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Monday, October 29, 2012

[] Awami League, Dr Kamal and 1/11

Awami League, Dr Kamal and 1/11

Syed Badrul Ahsan

The Awami League could have been more circumspect in handling the
matter of the alliance forged by Dr Kamal Hossain and Prof Badruddoza
Chowdhury. As an organisation historically committed to an upholding
of the democratic process, the Awami League should have been the first
among political parties to welcome the possibility of a third
democratic force in the country.

In the event, the Awami League disappointed a whole swath of people,
among whom are some of its traditional supporters. It has indirectly
hinted at a conspiracy on the part of the former foreign minister,
Kamal Hossain, in that he might be about to cause a repeat of 11
January 2007.

The Awami League, through its general secretary, has thus made two
points: it has gone after Kamal Hossain and it has come down hard on
the caretaker government led by Fakhruddin Ahmed between January 2007
and January 2009.

First, let us look at Kamal Hossain's record. He served as
constitutional adviser to Bangabandhu Sheikh Mujibur Rahman between
February 1969 and March 1971. Prior to that, he served on Mujib's
legal defence team in the Agartala conspiracy case trial. Bangabandhu
had enough confidence in him to make him part of the Awami League team
entrusted to negotiate with the Yahya Khan military junta in the
critical weeks before the Pakistan army launched a genocide in
Bangladesh on 25 March 1971.

Kamal Hossain was arrested by the Pakistan army in early April 1971
and flown to erstwhile West Pakistan where he was in custody, as
Bangabandhu was, for the entire duration of the War of Liberation. At
the time, quite a good deal of innuendo and insinuation was spread
about his "surrender" to the army and not until we heard that he and
his family had arrived in London in January 1972 with Bangabandhu that
we were convinced he had not let the Father of the Nation down. Those
who had been vocal against Kamal Hossain during the war went silent,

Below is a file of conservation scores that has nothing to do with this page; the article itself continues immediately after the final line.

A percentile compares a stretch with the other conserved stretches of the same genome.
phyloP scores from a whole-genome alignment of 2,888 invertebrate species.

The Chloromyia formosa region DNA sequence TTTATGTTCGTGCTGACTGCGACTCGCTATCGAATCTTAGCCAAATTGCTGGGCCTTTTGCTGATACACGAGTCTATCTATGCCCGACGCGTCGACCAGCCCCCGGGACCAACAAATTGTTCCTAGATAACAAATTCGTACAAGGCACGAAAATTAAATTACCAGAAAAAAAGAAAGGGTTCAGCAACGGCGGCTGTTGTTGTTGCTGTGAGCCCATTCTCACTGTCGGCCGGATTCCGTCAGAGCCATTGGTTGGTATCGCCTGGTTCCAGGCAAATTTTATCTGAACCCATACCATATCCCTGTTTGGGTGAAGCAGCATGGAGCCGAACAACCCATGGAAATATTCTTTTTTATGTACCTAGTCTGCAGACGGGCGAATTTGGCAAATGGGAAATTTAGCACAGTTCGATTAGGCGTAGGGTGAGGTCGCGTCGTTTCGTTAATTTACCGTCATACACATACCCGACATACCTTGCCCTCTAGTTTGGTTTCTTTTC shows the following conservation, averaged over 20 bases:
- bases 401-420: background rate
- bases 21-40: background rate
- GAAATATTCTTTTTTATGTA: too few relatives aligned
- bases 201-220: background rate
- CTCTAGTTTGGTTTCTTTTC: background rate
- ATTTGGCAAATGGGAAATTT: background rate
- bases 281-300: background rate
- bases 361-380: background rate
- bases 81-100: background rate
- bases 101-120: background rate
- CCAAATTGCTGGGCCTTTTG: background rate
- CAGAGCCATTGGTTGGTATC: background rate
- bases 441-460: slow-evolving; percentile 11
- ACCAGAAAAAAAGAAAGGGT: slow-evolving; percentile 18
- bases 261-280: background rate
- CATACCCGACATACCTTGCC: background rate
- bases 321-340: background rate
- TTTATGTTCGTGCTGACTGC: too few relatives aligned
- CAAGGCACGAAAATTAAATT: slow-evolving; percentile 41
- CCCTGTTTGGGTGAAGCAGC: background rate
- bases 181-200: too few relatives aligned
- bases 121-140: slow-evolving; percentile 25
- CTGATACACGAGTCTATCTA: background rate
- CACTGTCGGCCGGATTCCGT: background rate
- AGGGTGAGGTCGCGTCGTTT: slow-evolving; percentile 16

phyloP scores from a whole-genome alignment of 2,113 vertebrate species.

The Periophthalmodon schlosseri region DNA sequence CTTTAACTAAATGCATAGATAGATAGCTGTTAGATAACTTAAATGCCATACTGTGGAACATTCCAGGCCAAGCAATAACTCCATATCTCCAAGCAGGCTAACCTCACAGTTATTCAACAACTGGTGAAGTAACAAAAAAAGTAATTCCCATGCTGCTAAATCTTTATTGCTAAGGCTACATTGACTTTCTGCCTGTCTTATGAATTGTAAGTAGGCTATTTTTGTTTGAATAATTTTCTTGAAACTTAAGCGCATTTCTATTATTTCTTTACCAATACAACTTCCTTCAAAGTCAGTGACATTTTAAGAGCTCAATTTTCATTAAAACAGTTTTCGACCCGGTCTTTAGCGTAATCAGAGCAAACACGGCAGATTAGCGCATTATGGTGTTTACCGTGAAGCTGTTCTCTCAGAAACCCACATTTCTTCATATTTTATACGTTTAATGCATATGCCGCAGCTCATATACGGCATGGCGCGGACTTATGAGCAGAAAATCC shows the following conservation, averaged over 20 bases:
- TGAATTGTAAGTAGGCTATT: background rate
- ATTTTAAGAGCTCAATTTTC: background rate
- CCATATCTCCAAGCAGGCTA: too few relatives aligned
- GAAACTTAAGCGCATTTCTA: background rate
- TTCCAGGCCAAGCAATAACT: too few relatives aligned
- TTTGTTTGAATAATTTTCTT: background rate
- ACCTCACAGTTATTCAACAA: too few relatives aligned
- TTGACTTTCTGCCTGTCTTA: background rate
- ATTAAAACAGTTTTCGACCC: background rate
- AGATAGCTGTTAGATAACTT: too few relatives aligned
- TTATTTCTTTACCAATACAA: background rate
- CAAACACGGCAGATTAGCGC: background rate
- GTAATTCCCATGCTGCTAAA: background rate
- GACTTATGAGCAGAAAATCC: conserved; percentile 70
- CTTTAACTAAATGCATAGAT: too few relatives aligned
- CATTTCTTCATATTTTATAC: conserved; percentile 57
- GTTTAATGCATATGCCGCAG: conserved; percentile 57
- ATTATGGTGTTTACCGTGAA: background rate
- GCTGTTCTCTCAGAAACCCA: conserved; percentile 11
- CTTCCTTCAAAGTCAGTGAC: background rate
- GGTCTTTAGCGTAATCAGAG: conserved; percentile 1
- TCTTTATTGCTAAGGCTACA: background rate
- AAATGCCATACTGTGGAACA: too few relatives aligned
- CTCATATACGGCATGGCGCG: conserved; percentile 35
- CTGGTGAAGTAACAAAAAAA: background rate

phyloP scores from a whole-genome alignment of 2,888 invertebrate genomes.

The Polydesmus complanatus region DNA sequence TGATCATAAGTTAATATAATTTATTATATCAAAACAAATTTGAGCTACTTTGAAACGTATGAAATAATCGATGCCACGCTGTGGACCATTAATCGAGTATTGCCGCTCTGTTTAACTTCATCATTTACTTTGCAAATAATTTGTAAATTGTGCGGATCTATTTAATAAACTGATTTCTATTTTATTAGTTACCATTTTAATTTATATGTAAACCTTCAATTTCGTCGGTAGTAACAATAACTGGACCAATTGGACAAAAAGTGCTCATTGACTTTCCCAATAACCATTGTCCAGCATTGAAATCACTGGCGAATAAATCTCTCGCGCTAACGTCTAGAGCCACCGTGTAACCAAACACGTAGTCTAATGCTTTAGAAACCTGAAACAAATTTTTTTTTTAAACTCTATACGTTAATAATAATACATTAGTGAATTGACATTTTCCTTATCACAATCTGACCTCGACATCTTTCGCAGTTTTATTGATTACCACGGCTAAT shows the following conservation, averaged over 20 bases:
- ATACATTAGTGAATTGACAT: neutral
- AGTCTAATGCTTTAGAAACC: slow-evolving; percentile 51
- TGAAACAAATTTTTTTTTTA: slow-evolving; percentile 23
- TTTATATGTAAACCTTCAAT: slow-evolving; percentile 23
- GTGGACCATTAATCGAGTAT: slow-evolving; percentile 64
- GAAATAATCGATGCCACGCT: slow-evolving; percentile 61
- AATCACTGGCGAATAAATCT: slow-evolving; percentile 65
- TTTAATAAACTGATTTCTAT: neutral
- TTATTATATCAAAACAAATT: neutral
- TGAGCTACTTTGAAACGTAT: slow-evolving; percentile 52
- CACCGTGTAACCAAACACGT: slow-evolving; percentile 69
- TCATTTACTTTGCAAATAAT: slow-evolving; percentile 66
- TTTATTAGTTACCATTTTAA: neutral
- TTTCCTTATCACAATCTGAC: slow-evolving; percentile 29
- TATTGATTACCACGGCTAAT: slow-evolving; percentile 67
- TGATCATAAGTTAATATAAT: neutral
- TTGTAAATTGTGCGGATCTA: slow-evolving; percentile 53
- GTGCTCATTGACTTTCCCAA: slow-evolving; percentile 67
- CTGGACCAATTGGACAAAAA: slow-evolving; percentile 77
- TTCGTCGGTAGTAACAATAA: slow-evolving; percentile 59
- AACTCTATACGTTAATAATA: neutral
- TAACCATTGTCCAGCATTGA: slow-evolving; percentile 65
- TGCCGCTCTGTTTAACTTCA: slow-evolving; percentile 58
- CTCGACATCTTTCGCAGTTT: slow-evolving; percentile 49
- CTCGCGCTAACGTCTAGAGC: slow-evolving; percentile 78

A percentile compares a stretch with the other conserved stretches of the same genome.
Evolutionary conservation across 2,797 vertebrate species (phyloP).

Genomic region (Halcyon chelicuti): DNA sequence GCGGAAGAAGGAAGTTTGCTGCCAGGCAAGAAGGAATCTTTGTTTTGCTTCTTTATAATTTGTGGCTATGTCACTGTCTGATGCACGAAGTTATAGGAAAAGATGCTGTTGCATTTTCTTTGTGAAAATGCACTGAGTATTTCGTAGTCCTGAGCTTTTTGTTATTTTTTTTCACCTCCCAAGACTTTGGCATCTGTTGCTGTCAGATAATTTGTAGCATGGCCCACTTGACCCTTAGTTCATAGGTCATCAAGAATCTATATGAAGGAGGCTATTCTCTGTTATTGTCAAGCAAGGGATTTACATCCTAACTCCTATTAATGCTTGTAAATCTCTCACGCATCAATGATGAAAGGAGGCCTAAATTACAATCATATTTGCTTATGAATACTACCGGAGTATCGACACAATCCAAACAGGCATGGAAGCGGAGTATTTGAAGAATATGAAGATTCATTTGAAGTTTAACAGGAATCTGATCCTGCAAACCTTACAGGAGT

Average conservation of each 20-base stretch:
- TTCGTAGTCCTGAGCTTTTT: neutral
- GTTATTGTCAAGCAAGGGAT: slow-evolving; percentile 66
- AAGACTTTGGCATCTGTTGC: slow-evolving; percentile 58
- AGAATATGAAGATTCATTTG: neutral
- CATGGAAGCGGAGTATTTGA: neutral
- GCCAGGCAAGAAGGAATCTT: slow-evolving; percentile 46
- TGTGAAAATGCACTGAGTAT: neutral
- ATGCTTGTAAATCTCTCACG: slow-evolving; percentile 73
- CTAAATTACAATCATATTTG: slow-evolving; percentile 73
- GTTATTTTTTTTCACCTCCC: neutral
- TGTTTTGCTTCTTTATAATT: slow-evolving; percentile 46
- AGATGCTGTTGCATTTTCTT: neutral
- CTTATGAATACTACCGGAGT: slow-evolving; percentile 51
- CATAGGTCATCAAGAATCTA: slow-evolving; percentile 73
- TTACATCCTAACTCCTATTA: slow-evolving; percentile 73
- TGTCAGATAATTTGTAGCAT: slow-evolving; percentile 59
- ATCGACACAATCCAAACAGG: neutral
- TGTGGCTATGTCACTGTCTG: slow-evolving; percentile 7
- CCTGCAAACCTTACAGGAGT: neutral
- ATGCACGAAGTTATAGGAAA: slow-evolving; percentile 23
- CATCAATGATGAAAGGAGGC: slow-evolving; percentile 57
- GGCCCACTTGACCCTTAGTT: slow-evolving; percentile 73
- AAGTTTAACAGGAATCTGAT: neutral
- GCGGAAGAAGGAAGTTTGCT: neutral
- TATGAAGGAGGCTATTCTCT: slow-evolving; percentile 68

for good reason.

It was Kamal Hossain's job, one Bangabandhu happily gave him, to draft
the constitution of Bangladesh in early 1972. As the nation's law
minister, Kamal did the job with finesse, to a point where the
constitution was adopted by the Constituent Assembly in December 1972.
Following the country's first general elections in March 1973, Kamal
Hossain took over as foreign minister and in that capacity did a
remarkable job of ensuring Bangladesh's entry into the United Nations
and other global bodies. His articulation of the new nation's foreign
policy abroad did us an immense lot of good and convinced nations
abroad of our commitment to a peaceful world.

A further instance of Kamal Hossain's integrity, as an individual and
as a politician, came in August 1975 when he refused to be part of
Khondokar Moshtaque Ahmed's usurper regime after Bangabandhu's murder.
As foreign minister, he had been on a visit to Yugoslavia when the
coup occurred. To his credit, he refused to return home.

In 1981, with the Awami League splintered into a number of factions,
it was Kamal Hossain who proposed that Sheikh Hasina, self-exiled
elder daughter of the Father of the Nation, be elected president of
the party. That was political ingenuity and the Awami League has
benefited from the move. In November 1981, a grateful party nominated
Kamal Hossain to challenge Justice Abdus Sattar for the presidency.
Kamal lost, but emerged with his stature enhanced.

That is Kamal Hossain's story. Now, to the matter of the 1/11
caretaker administration. The Awami League and many others are surely
correct in believing that the Fakhruddin government did quite a number
of unsavoury things in its time. Its move to prevent Sheikh Hasina
from returning home from abroad and trying to compel Khaleda Zia to go
into exile embarrassed it to no end. Its restrictions on politics and
at the same time allowing three individuals to form their political
parties under cover of the emergency was a contradiction it could not
explain. Its harsh treatment of politicians, academics and students in
custody was a blot on our conscience we are yet to leave behind us.

But there is too the positive side to the 1/11 administration. For the
first time in the nation's history, it drove home the lesson that
politicians could not do wrong and then expect to get away with it.
Law and order was a certainty during its time. It gave shape to a
powerful Anti-Corruption Commission and an independent Election
Commission. Most importantly, it gave the country a fresh voters' list
that was truly a new beginning for citizens.

The BNP's diatribe against the 1/11 administration is understandable,
for the state of emergency laid all its plans waste. But when the
Awami League chooses to pounce on the Fakhruddin government, supreme
irony appears to be at work. Consider this: the arrival of the 1/11
team drove from office the controversial caretaker government led by
President Iajuddin Ahmed, one that was ready to conduct farcical
elections on 22 January 2007. The 1/11 men removed the MA Aziz-led
Election Commission, which was ready with tens of thousands of false
and dead voters to hand a victory to the party it favoured. In the
end, despite the bumps and the stumbles, the 1/11 caretaker government
did deliver a free and fair election, the chief beneficiary of which
was the Awami League.

That is the record. It speaks for itself.


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